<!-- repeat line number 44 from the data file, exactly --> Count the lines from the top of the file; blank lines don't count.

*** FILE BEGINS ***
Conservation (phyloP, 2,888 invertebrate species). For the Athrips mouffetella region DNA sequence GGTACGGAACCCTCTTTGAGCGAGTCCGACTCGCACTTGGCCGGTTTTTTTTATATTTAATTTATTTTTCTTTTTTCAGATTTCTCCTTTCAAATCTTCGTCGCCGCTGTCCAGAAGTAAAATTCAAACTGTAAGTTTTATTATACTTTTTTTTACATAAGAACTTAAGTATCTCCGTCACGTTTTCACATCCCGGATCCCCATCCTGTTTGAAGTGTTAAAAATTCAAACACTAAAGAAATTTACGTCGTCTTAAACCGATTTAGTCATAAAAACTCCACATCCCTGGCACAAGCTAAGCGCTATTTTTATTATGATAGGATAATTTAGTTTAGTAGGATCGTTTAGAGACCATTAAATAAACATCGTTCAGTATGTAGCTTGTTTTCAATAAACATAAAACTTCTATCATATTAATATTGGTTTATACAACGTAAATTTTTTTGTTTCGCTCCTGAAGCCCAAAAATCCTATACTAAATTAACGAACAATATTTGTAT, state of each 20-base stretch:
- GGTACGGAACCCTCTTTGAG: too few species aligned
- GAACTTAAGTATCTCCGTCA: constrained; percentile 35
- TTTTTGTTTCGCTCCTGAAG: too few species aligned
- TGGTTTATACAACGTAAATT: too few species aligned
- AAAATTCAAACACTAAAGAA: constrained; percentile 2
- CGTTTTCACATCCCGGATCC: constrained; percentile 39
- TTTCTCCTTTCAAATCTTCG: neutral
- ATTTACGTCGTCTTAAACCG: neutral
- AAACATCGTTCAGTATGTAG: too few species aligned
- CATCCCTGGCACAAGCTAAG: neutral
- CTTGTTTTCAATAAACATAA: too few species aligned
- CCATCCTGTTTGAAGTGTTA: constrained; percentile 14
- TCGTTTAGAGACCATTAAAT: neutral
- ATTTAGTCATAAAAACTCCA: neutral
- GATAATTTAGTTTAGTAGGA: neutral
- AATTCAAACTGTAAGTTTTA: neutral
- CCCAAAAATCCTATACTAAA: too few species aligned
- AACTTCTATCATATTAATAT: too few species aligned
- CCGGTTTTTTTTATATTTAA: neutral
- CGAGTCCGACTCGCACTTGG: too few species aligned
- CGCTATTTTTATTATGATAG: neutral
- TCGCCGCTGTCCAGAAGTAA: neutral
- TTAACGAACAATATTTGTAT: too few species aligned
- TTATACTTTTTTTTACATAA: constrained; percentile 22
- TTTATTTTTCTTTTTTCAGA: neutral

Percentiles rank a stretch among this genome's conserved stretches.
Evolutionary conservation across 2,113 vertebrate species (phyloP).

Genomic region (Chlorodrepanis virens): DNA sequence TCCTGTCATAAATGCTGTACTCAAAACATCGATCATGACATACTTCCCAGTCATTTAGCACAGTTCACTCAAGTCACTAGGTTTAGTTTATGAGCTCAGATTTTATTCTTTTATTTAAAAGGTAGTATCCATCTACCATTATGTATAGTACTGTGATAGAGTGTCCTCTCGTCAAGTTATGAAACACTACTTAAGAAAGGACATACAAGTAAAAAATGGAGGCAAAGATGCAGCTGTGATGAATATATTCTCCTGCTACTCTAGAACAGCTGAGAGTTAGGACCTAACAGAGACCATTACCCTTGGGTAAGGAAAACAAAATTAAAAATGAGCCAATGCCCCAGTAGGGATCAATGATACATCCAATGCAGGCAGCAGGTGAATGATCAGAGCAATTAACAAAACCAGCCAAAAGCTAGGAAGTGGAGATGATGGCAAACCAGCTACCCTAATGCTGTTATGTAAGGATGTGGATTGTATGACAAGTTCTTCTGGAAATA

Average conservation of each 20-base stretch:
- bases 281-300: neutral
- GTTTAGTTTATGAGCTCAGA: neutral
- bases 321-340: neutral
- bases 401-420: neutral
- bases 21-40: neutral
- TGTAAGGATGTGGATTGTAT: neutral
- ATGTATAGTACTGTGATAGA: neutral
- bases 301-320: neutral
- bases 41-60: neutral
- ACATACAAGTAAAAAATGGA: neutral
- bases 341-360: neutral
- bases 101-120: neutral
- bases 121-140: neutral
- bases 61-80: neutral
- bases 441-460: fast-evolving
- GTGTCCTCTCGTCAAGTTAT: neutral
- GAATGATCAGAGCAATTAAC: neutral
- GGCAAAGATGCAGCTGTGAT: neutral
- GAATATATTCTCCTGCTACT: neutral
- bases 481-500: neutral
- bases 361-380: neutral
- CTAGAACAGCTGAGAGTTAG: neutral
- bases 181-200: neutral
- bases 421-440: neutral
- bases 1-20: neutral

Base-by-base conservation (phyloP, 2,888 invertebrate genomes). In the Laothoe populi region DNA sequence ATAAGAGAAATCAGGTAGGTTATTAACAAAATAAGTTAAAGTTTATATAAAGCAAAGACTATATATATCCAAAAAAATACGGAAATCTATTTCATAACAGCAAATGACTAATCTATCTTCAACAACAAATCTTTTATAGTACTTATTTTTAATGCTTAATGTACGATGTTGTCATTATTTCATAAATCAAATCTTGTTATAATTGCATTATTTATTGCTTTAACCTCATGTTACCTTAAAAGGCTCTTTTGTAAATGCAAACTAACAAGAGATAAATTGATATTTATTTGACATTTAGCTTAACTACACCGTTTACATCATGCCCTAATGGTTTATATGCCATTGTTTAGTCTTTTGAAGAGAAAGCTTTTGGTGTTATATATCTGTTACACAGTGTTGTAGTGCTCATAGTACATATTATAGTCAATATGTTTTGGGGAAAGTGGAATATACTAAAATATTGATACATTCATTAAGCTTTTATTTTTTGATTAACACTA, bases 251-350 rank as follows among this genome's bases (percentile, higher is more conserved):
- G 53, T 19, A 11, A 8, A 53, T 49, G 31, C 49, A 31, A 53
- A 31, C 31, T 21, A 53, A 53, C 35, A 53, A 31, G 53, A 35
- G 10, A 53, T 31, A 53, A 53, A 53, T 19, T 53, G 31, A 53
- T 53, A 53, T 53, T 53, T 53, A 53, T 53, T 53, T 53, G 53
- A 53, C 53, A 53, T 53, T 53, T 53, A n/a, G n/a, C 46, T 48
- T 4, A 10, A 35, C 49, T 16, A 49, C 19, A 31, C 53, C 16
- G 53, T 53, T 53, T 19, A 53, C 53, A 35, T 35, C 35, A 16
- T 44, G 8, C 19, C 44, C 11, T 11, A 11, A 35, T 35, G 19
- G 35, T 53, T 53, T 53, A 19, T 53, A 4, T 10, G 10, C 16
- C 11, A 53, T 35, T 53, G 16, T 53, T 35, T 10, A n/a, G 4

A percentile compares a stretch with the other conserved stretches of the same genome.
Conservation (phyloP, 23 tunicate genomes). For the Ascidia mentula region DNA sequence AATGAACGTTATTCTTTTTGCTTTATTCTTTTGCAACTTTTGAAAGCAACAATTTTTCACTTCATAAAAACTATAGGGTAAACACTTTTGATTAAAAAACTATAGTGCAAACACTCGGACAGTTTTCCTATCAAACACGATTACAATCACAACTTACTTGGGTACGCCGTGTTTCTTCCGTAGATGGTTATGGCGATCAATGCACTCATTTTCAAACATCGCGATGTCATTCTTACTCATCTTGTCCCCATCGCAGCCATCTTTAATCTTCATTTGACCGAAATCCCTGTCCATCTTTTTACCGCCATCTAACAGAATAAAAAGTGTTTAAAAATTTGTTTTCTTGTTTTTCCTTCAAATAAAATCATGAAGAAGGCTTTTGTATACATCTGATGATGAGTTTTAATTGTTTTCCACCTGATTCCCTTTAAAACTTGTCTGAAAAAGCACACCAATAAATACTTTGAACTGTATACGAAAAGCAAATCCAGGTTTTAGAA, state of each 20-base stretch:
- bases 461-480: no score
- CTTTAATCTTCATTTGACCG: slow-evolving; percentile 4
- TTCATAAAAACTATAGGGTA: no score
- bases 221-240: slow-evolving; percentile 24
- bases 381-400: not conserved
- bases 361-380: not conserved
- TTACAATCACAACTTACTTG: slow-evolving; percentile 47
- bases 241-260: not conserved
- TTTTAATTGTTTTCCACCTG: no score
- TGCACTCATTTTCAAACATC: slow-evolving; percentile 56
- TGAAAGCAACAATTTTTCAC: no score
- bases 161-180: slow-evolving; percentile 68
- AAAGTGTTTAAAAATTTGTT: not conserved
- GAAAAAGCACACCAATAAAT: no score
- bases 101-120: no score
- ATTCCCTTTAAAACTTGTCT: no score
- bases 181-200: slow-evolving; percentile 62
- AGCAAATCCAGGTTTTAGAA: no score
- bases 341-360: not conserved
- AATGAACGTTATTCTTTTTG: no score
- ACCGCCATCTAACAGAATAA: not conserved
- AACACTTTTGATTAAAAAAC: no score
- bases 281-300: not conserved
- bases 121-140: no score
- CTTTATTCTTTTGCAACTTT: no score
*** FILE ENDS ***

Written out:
- bases 61-80: neutral